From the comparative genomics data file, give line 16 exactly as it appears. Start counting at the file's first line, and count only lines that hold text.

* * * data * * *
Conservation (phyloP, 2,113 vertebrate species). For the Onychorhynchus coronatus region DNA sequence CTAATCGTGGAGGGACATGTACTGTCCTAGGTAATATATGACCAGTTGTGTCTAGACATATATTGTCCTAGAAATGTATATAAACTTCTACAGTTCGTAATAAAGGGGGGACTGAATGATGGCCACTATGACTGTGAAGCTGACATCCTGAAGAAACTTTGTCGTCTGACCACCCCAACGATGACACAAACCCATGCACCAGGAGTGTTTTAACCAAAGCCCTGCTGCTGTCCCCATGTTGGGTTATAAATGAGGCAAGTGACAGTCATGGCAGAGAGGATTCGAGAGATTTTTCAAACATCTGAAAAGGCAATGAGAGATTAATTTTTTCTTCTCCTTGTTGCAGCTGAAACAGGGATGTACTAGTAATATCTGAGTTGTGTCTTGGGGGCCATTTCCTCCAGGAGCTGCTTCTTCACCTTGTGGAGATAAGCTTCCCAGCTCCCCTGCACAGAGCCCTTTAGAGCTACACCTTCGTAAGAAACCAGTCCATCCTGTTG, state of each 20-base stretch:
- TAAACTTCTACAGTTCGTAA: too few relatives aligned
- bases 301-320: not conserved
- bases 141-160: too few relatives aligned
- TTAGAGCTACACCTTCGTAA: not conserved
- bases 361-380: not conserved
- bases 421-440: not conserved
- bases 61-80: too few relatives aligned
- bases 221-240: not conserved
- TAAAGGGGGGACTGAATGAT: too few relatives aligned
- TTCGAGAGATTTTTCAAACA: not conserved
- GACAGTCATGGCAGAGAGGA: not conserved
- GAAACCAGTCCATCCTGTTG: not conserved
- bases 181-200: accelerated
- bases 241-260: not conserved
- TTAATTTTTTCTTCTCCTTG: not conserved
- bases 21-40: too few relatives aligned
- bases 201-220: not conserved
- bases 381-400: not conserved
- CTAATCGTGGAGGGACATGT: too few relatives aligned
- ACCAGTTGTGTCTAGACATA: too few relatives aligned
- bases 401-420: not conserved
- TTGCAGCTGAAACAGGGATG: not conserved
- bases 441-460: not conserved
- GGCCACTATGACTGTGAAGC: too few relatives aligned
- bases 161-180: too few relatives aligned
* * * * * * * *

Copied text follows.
- TTAATTTTTTCTTCTCCTTG: not conserved